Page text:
Compaq Computer Corp. has been awarded contracts to build what it claims will be the largest supercomputers in both Japan and Australia, the company said Wednesday.
Japan's Atomic Energy Research Institute at the Kansai Research Establishment's Advanced Photon Research Center will become the home of a 1.5 TeraOPs supercomputer powered by 908 AlphaServer SC processors, Compaq spokesman Dick Calandrella said. In laymen's terms, that means the machine will be able to perform 1.5 trillion operations per second, he said.
The computer will be used for research activities like X-ray microscopy, ultra-precision machining and medical diagnosis and treatment. The supercomputer is currently being built, Calandrella said.
Compaq also said it has been contracted to build a supercomputer with more than 450 AlphaServer SC processors for the Australian Partnership for Advanced Computing (APAC), based in Canberra at the Australian National University (ANU). Claiming that it will be the largest supercomputer in Australia, Compaq said the system will be used by researchers for large-scale scientific and engineering research in the areas of chemistry, physics, environmental science and biotechnology. The machine will be switched on this month and be fully implemented by October, Calandrella said.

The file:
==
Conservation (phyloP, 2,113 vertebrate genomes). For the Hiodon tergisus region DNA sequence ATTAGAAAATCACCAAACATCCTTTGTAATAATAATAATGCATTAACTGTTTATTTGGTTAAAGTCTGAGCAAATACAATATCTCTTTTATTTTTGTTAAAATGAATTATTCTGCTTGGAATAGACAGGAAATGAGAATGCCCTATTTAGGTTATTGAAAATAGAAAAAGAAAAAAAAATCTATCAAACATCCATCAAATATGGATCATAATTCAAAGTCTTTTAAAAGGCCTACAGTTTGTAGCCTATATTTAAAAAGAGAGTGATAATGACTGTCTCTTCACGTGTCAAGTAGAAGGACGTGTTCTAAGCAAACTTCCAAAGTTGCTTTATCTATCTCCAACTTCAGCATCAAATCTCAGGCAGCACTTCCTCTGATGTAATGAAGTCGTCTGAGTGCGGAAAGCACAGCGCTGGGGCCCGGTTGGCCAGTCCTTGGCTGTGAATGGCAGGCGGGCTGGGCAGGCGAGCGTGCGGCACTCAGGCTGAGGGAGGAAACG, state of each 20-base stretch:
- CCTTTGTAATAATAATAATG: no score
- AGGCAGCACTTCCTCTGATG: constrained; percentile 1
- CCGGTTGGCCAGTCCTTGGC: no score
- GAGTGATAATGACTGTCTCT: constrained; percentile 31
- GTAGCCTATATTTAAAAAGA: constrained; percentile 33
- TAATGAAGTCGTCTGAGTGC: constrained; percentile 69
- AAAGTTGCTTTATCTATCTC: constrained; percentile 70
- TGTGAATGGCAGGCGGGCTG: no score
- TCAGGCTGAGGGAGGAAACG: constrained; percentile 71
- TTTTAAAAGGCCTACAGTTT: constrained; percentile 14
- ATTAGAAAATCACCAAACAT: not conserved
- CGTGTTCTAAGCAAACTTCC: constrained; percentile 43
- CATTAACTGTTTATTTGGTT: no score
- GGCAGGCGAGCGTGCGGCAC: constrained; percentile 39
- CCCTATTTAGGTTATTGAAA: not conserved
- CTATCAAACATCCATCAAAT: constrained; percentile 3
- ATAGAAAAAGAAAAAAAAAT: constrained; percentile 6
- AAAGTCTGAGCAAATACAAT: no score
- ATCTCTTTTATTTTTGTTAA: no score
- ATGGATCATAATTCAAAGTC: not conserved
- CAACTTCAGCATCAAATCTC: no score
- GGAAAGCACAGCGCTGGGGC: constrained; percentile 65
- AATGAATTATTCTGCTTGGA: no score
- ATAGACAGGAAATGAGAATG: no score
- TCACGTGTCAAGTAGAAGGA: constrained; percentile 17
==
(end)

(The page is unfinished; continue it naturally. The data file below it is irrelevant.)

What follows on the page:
The Victorian Partnership for Advanced Computing (VPAC) in Australia also awarded Compaq a contract, to provide an AlphaServer SC 128-processor system for use in the areas of molecular modeling for new drugs and pattern discovery for fraud detection, Compaq said.
When Compaq claims that the machines are the largest in both Australia and Japan, the company is basing that on the TeraOps of the supercomputers, or the number-crunching capabilities of each machine, Calandrella said. Financial details of each of the three supercomputer contracts were not disclosed, he said.
Compaq's supercomputers are massively parallel systems, which means they allow multiple processors to work on the same program or problem at the same time. An alternative is to vector supercomputers, which typically use a smaller number of more powerful processors, usually between one and 64 processors to a machine.
Japanese supercomputing for years has focussed on vector machines. Ty Rabe, director of high performance technical computing solutions at Compaq, acknowledged that there were "more than the usual challenges" and some politics involved to close the deal in Japan. He also said there has been a rather dramatic shift away from vector computing in recent years.
The RISC (reduced instruction set computer) processors used in some massively parallel systems have improved to a point where they can improve on some tasks more commonly performed by vector systems, Rabe said. Design and cost factors also favor massively parallel systems, he said. The performance of a vector computing system is still better with a small number of applications, but, overall, Rabe suggests that RISC systems provide a better price, scalability, more standard parts and higher reliability.